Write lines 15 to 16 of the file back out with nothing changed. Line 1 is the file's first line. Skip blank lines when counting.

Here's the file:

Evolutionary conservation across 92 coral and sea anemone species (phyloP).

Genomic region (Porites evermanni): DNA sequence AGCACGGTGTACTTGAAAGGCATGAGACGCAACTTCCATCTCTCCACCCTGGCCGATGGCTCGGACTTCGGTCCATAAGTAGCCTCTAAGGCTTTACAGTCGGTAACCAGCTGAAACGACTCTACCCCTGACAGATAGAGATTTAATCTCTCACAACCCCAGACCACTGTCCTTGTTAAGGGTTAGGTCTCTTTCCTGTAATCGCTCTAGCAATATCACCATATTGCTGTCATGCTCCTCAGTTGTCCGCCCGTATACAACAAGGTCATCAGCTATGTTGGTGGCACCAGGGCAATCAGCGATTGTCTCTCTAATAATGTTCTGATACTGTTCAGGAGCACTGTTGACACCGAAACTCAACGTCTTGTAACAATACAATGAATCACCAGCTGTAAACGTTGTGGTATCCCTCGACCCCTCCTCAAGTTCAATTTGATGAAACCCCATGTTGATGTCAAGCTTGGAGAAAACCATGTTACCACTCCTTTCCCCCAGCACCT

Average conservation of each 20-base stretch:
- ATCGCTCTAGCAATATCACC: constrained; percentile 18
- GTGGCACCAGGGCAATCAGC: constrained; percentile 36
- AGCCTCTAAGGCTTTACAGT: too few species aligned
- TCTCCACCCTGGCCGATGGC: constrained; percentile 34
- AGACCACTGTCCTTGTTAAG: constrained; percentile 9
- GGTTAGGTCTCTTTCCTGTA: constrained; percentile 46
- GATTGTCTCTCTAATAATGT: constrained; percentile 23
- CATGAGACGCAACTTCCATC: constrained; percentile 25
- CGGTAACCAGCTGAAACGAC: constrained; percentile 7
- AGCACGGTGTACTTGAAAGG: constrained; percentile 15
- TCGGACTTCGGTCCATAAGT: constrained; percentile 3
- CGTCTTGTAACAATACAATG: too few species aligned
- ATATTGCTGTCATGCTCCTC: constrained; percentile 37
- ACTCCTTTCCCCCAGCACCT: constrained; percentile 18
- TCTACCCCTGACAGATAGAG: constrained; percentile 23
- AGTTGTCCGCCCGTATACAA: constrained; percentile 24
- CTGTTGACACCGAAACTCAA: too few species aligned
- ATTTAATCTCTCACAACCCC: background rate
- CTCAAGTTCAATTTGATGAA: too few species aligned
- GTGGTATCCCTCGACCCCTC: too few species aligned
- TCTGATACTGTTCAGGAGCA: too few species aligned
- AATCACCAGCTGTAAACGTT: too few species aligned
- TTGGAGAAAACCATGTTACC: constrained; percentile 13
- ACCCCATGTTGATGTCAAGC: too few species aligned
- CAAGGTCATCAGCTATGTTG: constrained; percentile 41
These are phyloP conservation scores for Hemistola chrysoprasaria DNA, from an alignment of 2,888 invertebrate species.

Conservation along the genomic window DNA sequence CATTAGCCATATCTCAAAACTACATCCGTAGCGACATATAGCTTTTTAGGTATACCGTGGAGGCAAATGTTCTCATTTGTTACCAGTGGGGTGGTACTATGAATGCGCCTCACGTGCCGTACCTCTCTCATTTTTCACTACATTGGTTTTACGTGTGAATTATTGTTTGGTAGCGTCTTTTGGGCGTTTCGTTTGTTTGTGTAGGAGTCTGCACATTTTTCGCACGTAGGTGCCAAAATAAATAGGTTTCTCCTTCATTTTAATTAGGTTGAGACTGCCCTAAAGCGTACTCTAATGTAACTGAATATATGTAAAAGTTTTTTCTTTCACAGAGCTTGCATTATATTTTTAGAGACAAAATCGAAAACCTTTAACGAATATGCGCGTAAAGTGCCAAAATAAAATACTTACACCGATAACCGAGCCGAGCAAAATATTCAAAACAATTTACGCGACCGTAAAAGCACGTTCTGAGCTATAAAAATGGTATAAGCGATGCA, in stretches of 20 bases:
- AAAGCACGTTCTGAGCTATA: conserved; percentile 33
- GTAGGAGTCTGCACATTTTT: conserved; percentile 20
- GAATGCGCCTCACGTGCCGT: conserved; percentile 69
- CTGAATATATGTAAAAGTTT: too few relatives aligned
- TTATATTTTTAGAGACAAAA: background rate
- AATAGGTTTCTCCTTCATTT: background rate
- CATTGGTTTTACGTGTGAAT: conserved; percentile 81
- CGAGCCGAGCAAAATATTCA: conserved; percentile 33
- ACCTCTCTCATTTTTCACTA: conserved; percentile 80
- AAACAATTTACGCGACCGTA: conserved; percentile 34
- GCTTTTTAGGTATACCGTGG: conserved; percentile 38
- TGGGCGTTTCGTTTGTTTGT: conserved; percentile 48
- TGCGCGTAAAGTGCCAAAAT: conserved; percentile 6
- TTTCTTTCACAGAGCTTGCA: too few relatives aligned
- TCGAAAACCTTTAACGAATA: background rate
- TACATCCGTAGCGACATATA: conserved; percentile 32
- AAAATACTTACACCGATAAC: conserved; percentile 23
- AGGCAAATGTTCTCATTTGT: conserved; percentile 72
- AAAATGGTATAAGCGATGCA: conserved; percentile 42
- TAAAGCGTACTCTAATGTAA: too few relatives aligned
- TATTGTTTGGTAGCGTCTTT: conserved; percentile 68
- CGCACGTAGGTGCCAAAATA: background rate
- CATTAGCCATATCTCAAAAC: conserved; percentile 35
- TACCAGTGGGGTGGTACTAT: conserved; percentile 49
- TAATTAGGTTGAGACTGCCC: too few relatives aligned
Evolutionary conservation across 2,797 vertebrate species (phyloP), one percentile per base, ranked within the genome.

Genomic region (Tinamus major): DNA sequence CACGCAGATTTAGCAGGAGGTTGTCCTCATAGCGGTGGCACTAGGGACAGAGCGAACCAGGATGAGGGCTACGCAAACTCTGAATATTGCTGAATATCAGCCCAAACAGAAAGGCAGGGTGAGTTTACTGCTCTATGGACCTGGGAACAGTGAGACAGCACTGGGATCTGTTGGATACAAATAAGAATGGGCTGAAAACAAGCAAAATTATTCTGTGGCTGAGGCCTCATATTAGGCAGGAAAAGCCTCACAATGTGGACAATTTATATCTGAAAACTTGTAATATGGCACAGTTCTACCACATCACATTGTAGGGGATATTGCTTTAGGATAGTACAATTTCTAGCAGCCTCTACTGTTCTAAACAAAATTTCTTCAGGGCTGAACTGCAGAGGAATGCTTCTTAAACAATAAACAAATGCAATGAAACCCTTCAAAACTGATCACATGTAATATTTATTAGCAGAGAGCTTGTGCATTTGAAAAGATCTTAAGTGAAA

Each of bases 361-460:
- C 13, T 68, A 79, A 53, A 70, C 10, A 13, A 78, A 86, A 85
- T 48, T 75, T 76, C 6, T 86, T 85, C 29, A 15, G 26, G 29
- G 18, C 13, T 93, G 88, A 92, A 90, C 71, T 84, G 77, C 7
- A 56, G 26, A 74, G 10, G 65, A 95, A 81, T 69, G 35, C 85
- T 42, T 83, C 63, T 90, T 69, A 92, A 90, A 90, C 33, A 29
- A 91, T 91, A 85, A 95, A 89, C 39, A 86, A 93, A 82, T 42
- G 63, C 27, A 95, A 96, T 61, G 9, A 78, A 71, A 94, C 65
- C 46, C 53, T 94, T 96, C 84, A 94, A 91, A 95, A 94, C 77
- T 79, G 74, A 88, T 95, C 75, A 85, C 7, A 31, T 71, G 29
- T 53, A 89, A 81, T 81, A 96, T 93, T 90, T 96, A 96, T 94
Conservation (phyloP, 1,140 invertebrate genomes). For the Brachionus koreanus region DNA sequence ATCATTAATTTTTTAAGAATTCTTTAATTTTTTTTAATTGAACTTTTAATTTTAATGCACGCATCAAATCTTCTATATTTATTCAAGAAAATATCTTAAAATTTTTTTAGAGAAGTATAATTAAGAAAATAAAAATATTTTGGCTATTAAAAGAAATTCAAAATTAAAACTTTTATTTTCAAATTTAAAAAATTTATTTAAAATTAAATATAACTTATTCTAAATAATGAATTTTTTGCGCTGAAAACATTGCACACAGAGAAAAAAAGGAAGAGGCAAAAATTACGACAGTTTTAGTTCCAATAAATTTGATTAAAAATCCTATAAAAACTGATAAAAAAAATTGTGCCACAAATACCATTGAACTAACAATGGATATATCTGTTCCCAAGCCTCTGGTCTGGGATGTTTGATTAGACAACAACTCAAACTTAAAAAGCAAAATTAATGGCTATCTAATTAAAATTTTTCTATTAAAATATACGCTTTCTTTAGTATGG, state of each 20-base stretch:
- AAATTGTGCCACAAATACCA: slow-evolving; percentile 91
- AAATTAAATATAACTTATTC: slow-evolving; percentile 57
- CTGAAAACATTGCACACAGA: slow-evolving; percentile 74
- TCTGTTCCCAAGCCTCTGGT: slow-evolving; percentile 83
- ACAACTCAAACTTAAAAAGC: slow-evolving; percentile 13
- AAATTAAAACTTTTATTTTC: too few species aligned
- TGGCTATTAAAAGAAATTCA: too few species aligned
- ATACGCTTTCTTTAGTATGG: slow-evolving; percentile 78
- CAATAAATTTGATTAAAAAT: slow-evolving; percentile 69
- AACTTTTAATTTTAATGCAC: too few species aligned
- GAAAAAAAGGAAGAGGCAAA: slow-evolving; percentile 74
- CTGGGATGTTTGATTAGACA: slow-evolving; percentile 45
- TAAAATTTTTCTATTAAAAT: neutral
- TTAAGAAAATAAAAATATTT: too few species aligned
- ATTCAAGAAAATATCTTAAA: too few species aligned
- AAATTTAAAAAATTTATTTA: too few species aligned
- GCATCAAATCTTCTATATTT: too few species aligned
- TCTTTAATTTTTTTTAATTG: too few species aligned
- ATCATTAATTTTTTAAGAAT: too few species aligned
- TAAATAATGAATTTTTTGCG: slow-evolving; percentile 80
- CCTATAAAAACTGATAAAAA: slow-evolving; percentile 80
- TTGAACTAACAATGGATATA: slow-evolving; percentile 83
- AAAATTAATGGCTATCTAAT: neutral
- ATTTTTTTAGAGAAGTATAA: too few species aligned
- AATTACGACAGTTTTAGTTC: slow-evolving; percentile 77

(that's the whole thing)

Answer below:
- CGTCTTGTAACAATACAATG: too few species aligned
- ATATTGCTGTCATGCTCCTC: constrained; percentile 37